A real can of worms this is (on special offer of course!). Buy one get one free, buy two get one free, two for the price of one, one for the price of two..... and I have actually SEEN the latter in supermarkets as a "special promotion" but worded slightly differently.... amazing, but true. When will the law protect against these shenanigans? Law? What law? How stupid of me!

  • rate this

    Comment number 557.

    553. Ppuj
    550. darren
    "What a load of socialist tosh. How come the Co Op are fleecing people then?"

    I'd rather inhabit my world of common humanity and a sense of decency as opposed to one which sees us as money grubbing back stabbers only on the look out for what "I" can get out of "you".

    It doesn't have to be that way, we can organise ourselves differently, some just don't get it.

  • rate this

    Comment number 556.

    Also, have you noticed how a lot of products may be the same price but have become smaller. Manufacturers should be made to put 'New smaller size' labels on their goods when they do this.

  • rate this

    Comment number 555.

    We are a commodity, either we do something about it or accept it.
    Which will it be?

  • rate this

    Comment number 554.

    I apply the same principle as I do in the January sales. If you wouldn't pay full price for something, don't get it.

    So if cheese is on BOGOF at £4.99 for, say, a 500g pack, ask yourself - would I really be happy to buy all this cheese and spend £10 ordinarily? Will I really eat all this cheese? If no, get yourself a decent, cheaper 500g block of cheese from the deli counter.

  • rate this

    Comment number 553.

    550. darren
    What a load of socialist tosh. How come the Co Op are fleecing people then?
    People work to get the most they can with a sprinkling of morality thrown in. Look after yourself in a fair minded way but realise there are a lot of people out there that want a bit of you. You just need to be smart.

  • rate this

    Comment number 552.

    And what are the OFT/Supermarkets doing to compensate consumers for the abuses that they have suffered before the code was put in place? The OFT has the power to levy fines for market abuse - why is this not happening.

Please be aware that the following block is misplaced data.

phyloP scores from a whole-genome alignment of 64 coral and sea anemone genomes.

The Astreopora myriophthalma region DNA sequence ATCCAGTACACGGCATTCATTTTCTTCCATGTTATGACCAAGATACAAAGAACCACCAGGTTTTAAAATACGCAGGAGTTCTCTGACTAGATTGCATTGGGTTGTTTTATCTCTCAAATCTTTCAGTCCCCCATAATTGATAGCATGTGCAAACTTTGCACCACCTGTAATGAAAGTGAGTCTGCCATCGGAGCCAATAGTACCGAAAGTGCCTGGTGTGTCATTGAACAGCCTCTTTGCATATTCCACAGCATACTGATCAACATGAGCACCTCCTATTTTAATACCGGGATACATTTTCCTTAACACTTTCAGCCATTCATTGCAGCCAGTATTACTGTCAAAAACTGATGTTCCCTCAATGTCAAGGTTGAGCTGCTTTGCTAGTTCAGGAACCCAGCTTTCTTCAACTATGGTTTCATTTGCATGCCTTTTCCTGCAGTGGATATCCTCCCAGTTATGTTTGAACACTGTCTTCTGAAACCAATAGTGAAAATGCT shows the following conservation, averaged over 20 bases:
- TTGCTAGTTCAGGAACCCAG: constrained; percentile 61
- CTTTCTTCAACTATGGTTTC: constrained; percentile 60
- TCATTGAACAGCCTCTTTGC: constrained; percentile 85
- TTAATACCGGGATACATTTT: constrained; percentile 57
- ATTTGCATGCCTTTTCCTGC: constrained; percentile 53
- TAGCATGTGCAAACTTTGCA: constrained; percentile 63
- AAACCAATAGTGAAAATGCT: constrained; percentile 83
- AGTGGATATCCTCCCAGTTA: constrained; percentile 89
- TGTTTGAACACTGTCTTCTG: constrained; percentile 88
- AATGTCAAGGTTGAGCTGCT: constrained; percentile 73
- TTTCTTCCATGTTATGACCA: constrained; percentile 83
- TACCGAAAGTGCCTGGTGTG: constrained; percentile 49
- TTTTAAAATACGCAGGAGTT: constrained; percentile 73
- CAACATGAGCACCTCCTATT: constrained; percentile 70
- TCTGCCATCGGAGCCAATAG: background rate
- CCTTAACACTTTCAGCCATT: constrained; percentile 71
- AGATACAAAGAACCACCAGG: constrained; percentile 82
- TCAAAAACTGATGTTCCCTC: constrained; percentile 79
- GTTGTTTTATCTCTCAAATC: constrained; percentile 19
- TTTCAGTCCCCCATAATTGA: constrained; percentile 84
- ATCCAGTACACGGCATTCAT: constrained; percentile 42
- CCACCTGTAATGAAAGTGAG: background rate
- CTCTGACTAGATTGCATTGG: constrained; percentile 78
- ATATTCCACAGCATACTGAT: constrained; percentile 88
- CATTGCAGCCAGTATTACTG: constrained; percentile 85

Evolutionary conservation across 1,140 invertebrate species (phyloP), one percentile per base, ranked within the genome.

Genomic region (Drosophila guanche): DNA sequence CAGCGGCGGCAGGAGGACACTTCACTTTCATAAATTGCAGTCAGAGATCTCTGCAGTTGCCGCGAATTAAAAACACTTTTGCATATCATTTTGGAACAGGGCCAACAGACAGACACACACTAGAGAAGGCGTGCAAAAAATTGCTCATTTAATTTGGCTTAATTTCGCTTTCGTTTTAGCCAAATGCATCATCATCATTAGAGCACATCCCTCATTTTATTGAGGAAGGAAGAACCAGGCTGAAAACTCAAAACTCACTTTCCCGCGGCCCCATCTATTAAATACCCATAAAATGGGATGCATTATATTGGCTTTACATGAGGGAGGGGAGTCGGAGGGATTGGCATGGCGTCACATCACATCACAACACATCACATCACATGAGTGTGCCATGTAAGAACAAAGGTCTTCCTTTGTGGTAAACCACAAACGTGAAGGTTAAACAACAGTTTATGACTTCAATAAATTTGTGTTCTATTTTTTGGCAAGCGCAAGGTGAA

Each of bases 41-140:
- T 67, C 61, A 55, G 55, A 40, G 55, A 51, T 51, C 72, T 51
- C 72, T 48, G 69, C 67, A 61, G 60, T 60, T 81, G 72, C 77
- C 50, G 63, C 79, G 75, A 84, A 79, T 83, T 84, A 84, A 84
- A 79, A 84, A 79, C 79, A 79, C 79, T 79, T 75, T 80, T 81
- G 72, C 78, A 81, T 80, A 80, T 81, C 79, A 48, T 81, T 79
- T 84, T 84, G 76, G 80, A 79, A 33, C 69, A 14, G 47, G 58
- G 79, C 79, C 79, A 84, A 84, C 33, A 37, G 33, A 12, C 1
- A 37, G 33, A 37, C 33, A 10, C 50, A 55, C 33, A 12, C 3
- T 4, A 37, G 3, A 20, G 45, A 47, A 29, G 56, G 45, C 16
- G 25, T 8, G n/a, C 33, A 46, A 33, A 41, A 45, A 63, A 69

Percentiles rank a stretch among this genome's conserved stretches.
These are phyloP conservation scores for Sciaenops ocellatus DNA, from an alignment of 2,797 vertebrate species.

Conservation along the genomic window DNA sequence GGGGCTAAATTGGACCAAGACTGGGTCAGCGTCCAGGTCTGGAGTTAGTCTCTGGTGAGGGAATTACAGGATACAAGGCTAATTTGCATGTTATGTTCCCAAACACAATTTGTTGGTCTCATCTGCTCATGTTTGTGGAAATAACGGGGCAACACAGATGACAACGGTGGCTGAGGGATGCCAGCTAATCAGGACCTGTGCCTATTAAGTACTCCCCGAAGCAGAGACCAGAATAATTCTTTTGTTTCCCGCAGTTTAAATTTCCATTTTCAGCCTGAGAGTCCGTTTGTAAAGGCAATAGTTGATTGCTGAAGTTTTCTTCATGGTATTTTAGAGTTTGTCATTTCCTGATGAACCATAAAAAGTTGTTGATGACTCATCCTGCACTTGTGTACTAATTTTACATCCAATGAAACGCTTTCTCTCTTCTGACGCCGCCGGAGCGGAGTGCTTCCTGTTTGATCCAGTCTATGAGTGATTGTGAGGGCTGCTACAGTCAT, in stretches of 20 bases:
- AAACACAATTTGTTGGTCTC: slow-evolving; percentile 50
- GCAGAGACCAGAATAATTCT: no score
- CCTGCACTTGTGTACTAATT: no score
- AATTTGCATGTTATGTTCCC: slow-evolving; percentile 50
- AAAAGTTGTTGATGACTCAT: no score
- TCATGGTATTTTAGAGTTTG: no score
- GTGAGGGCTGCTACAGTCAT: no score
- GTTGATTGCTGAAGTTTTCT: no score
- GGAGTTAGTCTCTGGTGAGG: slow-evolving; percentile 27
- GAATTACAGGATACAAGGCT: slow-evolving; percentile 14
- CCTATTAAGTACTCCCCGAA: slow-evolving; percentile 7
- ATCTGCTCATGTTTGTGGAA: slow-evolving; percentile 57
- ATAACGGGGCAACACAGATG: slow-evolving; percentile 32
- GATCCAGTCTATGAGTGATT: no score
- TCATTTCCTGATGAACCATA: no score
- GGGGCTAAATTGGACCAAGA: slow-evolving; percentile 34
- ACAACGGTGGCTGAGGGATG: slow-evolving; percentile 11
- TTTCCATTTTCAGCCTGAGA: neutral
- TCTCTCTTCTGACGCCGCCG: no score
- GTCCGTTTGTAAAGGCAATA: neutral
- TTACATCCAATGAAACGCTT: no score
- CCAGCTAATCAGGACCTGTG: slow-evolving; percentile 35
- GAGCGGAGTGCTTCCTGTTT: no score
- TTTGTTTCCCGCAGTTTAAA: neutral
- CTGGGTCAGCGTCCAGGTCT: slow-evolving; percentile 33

Perhaps as a goodwill gesture the supermarkets could forego the aanual rise of price rises that they implement in the run up to Christmas?

  • rate this

    Comment number 551.

    Yeah, of course the supermarkets will do the nice PR act, but it won't make any difference to us punters unless it is to increase their profits.

    I always look at the small print and TV programmes like Rip Off Britain/The Men That Made Us Fat have made me look harder still.

    I don't buy fruit juice in cartons any more.

  • rate this

    Comment number 550.

    545. Doozie

    Entirely agree with the sentiment. Furthermore, there is nothing inherently stopping us as a society from going down that path. The argument that private profit is the only thing that drives advancements and organises business is a wholly offensive one. Humans can operate for higher and nobler causes than pure greed alone.

  • rate this

    Comment number 549.


    There's lots of things where pack sizes have been reduced and prices remained the same (for a while). Don't expect anything to be done about that though, it helps to hide inflation...

  • rate this

    Comment number 548.

    Highland spring interestingly use the same factory as tesco own brand of water in Scotland yet charge 2 completely different prices. I visited the local area where they get the water and was amazed to find I could drink it for free

  • rate this

    Comment number 547.

    Surely there's a way around this? Can't we get some clever bod to create an iPhone (or similar) app. Shopper takes photo of products universal bar-code (UPC) or similar and get the app to provide the customer with price trends over last few days or months. Better still, where you can find it cheaper!
    Or has it already been done?